Anambra @ 27: Transforming fears to feats, legacies
THERE is chance that housing had been forgotten as another sector that gave Anambra State the creeps at her creation in 1991. The conundrum was so wide and so acute that virtually no public organ was free from its snares.
Over 95 percent of workers hurtled from Enugu, Delta and other neighbouring states daily. Government establishments operated from makeshift structures abandoned by a construction firm that built the Enugu-Onitsha Expressway in the 1980s.
The first session of the Fourth-Republic Anambra House of Assembly was inaugurated at Enugwu-Ukwu Civic Centre, and continued its sittings there. The nightmare waxed longer and longer that bookmakers project the new state to turn out peripatetic. But 27 years on, has Anambra lived true to this projection or did it defy the odds?
Right from outset, successive administrations strived to solve the housing shortfall. Between 1991 and 1992, Chukwuemeka Ezeife-led administration set the tone with a blueprint it christened ‘Think Home’ by which two housing estates sprang up in Awka metropolis. While AHOCOL Estate was built at Agu Awka area, the popular Udoka Housing Estate was strategically located with more proximity to township.
Dr. Chinwoke Mbadinuju donated about 148.337 hectares of land at Amansea, in the capital territory, to federal government to build a housing estate for federal civil servants in Anambra state. Available information indicates that Chris Ngige may have consolidated on his predecessors’ housing policies before he handed over power to Peter Obi, whose administration conceived and completed the highbrow Ngozika Housing Estate in two years.
Reportedly financed under a public-private partnership at a cost of N9 billion, the scheme occupies over 70 hectares, comprising 350 duplexes of five and four bedrooms the bulk of which were allocated civil servants under a subsidised loan, with 20 percent of the plots reserved for original owners of land around the area. Hill View Estatewas also built at Nkwelle Ezunaka for workers around the area.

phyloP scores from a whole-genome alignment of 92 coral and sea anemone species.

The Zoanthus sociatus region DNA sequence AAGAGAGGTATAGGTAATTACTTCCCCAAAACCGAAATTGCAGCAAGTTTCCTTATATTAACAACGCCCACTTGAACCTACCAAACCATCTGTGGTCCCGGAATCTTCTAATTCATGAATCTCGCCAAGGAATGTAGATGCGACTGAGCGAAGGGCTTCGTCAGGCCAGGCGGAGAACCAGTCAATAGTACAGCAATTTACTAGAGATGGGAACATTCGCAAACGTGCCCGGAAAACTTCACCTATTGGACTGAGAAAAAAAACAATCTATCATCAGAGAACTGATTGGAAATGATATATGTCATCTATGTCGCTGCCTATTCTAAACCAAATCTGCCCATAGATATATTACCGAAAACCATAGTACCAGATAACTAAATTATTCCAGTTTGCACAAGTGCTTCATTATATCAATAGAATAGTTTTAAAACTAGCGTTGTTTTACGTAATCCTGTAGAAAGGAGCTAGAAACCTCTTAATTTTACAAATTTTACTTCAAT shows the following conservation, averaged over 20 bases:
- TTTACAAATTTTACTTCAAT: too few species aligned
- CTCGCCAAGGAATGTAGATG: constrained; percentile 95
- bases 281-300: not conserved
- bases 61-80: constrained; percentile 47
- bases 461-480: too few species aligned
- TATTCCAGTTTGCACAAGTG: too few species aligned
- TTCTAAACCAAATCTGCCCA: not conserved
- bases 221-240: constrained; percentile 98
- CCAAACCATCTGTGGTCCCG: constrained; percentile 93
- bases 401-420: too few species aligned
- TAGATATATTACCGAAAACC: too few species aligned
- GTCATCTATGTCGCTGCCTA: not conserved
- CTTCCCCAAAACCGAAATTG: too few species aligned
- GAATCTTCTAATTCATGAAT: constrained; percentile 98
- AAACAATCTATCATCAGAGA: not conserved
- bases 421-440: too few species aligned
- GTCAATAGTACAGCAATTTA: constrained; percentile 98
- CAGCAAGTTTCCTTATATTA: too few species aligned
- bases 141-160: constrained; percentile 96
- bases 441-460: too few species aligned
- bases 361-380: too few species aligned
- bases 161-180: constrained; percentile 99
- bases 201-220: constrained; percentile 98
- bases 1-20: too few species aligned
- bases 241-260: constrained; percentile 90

But Gov. Willie Obiano Obiano’s ‘Akulueuno’ roadmap seems to have scored the bull’s eye in back tracking the perennial accommodation shortage in the state. First he came up with Obinwanne Housing Estate situated between Enugu-Agidi, Amawbia and Nawfia towns within the Awka Capital Territory.
The estate is fitted with modern amenities to enhance its city status. Project for 10,000 units of housing units for civil servants and other low-income earners in Anambra, estimated at about N95.2 billion was also floated under a Memorandum of Understanding (MoU) the governor signed with a conglomerate of foreign investors to build eight housing estates across the state.
He has since moved to site at the area donated to federal government which was recently revoked because of delays by Abuja to commence development. Already, many houses are at completion level.
According to Chairman of Anambra Housing Development Commission (ASHDC) Chief Godson Ezenagu, government is collaborating with Federal Mortgage Bank of Nigeria (FMBN) to fund the scheme, which he said is tooled to make substantial contribution towards delivering Gov. Obiano’s target of 20, 000 housing units to ndi Anambra.
Indeed, though the vision of shelter-for-all is yet to be met in Anambra, the state is gradually leaving her housing sector predicament behind.
The legislature has since moved to an ultra-modern permanent complex. Chief Jerome Udoji Secretariat complex has since been commissioned for daily operations of the establishment. Work is also at an advanced stage for a permanent Government House named after Dr. Nnamdi Azikiwe. And, for all this – and much more – not a few see good prospects for the housing sector of Anambra State.